Today, the California State Quarter Coin remembers when the first Pony Express rider arrived at Sacramento on April 13, 1860.
Excerpt from The Pony Express by J. M. Guinn printed in the Annual Publication of the Historical Society of Southern California and Pioneer Register Los Angeles 1901:
“It was five days prior to the running of the great race for the $200,000 wager that the first Pony Express left St. Joseph for the west.
At 7:15 p. m. on Tuesday, April 3, 1860, a rider received at the United States Express office in St. Joseph his light burden of dispatches, and amid the cheers and huzzas of the vast throng assembled to witness the event darted off across the plains of Kansas and on into the distant west.
This event created so much excitement in St. Joseph that the little pony was almost robbed of his tail, the crowds of people assembled at the starting point being desirous of preserving a memento of the flying messenger.”
The rider at the western end of the route, who reached Sacramento April 13, 1860, was accorded even a more enthusiastic reception, although no bet was pending on the time of his arrival.
The news of his coming was heralded with great enthusiasm, and both houses of the Legislature adjourned to welcome him.
He came in time for the regular afternoon steamboat, and the horse and the rider, with the mail bag, just as they had come into Sacramento, took passage on the boat and arrived at the wharf in San Francisco at 1 o’clock on the morning of April 14th, with the mail, just 10.5 days from St. Joe.
They were met by an enthusiastic crowd with a band and torches.
A procession was formed; and with music and continuous cheers they were escorted to the post office.
The quickest time ever made between San Francisco and New York by overland mail via the Butterfield route was 20 days.
The Pony Express shortened this time to 10 days.
The Pony Express was a semi-weekly service.
Fifteen pounds was the limit of the weight of the waterproof mail bag and its contents that twice a week, from each end started on its long journey.
The postage or charge was $5.00 a letter of half an ounce.
The line never paid. In fact, its owners operated it throughout its existence at a loss.
The high charges necessitated by the cost of keeping up relays of men and horses prevented it from being extensively patronized.
It seldom carried over 200 letters, and sometimes not more than 20.
It reduced the time for letters from New York to San Francisco to 13 days, and telegraphic dispatches to 9 days, at first; and later on to 8 days.
Messages were sent to Fort Kearny, the extreme western station, and taken up by the rider as he came along.
The messages were re-dispatched from Carson City, which was connected by telegraph with San Francisco.
Letters and messages were written on a tough page of tissue paper, very thin and light, which was specially prepared for the express company.
The stamp, now very rare, was embellished with a picture of a man on horseback spurring at a gallop across the plains.
During the exciting times at the breaking out of the Civil War in 1861, the pony express was the sole reliance of the whole Pacific Coast for the quickest news.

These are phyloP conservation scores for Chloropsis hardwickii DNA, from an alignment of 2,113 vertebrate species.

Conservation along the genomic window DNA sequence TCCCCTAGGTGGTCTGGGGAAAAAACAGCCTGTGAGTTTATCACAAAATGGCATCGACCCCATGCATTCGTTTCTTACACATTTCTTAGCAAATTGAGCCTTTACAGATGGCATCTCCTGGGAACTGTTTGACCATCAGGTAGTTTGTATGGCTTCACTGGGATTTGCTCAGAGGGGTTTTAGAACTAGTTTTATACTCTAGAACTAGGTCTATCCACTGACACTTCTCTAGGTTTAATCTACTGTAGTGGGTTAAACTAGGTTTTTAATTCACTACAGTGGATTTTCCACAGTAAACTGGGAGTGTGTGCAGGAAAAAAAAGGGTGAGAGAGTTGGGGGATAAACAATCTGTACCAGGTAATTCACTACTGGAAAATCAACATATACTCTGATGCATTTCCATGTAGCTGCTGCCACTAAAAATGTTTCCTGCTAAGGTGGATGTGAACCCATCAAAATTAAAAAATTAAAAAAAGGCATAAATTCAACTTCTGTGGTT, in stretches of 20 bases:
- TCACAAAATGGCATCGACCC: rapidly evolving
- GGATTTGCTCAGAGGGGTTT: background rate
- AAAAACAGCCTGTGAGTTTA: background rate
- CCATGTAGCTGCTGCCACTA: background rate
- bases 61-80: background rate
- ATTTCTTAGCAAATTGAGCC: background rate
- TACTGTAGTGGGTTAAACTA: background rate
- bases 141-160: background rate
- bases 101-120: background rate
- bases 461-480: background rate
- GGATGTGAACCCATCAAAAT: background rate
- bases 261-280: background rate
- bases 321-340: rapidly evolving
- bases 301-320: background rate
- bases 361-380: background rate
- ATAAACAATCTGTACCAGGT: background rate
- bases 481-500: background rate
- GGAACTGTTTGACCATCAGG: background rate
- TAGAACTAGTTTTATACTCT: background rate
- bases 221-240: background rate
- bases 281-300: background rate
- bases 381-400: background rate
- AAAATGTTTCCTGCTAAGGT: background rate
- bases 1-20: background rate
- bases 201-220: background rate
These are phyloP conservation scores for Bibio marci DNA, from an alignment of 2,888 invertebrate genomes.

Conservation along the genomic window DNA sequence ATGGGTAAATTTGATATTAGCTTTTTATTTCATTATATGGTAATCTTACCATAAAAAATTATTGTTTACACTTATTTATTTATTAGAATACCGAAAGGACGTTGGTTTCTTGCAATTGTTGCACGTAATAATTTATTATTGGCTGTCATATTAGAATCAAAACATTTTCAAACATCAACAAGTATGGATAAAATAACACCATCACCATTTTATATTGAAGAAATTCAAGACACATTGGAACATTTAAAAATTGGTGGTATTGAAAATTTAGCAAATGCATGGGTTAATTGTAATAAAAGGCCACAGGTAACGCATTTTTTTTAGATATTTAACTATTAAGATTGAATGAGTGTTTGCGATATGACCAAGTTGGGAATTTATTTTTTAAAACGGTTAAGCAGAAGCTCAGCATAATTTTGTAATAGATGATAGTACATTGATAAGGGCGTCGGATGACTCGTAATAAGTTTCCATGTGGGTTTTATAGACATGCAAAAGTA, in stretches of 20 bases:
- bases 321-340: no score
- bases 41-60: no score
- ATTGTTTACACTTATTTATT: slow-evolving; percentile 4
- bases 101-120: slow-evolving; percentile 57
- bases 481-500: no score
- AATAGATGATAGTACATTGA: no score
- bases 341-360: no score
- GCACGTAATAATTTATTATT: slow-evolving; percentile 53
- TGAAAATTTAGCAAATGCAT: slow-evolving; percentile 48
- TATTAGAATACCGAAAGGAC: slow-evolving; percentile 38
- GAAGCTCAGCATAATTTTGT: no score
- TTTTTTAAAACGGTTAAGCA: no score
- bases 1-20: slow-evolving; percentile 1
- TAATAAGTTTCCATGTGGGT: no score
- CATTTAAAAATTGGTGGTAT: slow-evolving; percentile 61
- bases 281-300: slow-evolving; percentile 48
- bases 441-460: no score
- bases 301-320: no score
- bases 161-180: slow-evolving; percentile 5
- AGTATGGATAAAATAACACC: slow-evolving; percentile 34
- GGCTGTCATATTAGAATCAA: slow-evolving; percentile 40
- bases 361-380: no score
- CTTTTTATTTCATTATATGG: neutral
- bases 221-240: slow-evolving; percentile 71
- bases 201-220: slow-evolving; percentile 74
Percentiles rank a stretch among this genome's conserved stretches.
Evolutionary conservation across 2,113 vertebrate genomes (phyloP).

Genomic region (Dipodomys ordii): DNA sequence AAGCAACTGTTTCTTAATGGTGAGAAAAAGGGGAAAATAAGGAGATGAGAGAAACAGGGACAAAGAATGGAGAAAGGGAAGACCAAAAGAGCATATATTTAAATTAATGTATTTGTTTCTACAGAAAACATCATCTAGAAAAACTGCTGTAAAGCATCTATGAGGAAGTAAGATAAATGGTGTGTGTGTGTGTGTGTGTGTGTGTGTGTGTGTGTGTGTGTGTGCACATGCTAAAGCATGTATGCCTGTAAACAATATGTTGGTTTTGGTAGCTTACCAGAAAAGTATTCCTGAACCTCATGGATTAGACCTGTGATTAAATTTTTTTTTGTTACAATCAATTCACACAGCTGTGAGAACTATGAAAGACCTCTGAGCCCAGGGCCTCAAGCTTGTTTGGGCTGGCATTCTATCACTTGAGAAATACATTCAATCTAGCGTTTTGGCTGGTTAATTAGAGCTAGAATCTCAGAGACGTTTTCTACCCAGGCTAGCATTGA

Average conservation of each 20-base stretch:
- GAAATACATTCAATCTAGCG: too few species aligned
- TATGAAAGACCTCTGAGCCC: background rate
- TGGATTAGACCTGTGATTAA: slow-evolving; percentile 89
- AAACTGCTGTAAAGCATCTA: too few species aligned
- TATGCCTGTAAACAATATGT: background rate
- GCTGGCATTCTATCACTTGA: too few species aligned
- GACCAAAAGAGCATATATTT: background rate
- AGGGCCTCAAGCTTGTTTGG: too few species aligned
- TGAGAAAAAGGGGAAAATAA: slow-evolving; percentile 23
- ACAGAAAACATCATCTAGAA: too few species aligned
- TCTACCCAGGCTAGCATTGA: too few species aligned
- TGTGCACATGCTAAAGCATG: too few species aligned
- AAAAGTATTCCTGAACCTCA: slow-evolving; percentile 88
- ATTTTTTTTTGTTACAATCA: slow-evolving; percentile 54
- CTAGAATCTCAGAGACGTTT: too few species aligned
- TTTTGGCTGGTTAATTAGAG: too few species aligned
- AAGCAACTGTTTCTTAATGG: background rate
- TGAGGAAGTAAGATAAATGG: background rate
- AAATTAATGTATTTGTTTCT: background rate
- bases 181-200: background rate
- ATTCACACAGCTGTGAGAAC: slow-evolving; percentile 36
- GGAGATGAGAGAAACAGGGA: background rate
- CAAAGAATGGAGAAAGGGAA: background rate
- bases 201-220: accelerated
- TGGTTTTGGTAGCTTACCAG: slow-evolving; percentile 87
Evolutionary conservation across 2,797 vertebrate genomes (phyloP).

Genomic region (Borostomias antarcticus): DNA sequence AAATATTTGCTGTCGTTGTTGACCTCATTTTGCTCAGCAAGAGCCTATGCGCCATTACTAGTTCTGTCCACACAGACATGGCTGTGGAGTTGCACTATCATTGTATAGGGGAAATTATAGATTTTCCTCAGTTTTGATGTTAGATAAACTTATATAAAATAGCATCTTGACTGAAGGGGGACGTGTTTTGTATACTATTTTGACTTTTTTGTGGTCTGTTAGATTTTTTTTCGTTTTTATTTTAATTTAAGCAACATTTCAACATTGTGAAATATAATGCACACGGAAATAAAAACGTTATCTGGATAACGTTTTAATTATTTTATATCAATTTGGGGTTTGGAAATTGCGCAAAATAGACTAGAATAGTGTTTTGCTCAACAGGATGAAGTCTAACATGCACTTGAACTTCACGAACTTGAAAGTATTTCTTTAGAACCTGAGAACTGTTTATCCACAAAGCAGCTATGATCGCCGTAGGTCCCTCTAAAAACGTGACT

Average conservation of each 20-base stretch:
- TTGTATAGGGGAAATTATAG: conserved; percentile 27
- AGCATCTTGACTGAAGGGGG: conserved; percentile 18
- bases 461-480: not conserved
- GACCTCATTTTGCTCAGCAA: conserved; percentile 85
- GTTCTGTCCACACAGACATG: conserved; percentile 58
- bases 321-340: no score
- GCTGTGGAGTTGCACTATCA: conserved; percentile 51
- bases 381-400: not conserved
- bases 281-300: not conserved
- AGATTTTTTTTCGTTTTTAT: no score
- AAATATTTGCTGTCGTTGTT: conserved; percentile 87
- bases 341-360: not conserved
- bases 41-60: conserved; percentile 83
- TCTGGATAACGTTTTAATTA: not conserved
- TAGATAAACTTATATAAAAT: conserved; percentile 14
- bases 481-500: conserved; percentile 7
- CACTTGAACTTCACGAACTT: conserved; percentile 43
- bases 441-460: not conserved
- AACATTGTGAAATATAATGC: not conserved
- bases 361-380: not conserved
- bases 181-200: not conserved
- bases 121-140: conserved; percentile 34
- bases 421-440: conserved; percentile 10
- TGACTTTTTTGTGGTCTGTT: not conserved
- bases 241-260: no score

The Indians on the western end, and the Confederates on its eastern end had destroyed the Butterfield stage line.
It was to the Pony Express that everyone looked for the latest intelligence.
Although the enterprise failed to pay expenses, to the praise of Russell and Majors, be it recorded, they kept it up until the overland telegraph was completed, in November, 1861.
The Pony Express required to do its work nearly 500 horses, about 190 stations, 200 station keepers and 80 riders.
Each rider usually rode the horses on about 75 miles, though sometimes much greater distances were made.
One rider — Robert H. Haslam — or Pony Bob, as he was usually called — on one occasion made a continuous ride of 380 miles within a few hours of schedule time.
Another — Wm. F. Cody, now famous as Buffalo Bill — rode in one continuous trip 384 miles without stopping, except for meals and to change horses.
The greatest feat performed by the Pony Express was in carrying President Lincoln’s inaugural message, in March, 1861.
The time on that trip from the Missouri river to Sacramento was 7 days and 17 hours, which is perhaps the quickest time, considering the distance, ever made on horseback.
Majors, the originator of the Pony Express, a veteran of 70 years’ pioneering on the frontiers, died a few weeks ago.
He was a man who had done much for his fellow men.
He was a public benefactor.
Yet a few lines in an obscure corner of the daily newspapers told the story of his life — at least, it told all the reporter or editor of the paper knew of it; and hundreds who read it had no idea what the Pony Express was.
Most of the riders who forty years ago braved the perils of mountain and desert and savage beast and more savage men, in lonesome rides of the Pony Express have crossed the divide between time and eternity.
The California State Quarter Coin shows with an image of the Pony Express statue made by sculptor Thomas Holland in Old Sacramento.
Statue image credit: The Jon B. Lovelace Collection of California Photographs in Carol M. Highsmith’s America Project, Library of Congress, Prints and Photographs Division